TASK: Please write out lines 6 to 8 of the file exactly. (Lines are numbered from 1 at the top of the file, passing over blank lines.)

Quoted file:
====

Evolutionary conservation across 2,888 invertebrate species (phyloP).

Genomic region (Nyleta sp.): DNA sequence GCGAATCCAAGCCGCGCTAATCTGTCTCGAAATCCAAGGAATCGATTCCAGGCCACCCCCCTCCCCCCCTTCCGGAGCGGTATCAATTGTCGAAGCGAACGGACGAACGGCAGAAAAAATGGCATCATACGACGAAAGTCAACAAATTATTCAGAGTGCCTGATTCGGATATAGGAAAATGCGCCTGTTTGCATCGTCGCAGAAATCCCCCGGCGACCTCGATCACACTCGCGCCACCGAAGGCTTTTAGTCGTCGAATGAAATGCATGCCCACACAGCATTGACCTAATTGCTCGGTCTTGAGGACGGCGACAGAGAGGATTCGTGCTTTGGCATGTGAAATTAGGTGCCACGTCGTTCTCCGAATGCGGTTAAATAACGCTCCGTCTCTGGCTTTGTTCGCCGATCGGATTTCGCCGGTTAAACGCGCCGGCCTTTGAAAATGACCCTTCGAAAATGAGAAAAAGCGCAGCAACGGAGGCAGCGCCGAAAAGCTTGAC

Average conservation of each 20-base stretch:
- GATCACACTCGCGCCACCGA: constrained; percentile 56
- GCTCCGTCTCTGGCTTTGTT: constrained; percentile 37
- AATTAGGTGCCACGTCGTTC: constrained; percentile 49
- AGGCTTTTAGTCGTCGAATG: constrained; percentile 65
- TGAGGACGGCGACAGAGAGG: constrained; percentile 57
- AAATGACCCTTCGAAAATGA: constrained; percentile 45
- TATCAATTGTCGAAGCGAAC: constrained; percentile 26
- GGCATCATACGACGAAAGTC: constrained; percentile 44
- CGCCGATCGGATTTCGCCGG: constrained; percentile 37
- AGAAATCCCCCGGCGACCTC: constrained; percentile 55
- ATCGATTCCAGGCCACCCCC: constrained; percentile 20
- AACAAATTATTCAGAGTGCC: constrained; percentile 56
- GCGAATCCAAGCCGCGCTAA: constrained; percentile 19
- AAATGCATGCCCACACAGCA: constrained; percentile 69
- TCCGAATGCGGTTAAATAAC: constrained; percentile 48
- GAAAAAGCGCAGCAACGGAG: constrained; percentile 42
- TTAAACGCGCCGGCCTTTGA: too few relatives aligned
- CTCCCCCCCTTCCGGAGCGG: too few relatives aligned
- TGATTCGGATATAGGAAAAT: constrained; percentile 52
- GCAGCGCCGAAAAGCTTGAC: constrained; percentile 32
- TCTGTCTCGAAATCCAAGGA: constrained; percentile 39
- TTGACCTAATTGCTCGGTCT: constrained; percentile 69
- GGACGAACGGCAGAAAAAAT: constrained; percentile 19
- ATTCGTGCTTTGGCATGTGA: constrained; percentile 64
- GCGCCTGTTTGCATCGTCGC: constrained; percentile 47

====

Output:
- AATTAGGTGCCACGTCGTTC: constrained; percentile 49
- AGGCTTTTAGTCGTCGAATG: constrained; percentile 65
- TGAGGACGGCGACAGAGAGG: constrained; percentile 57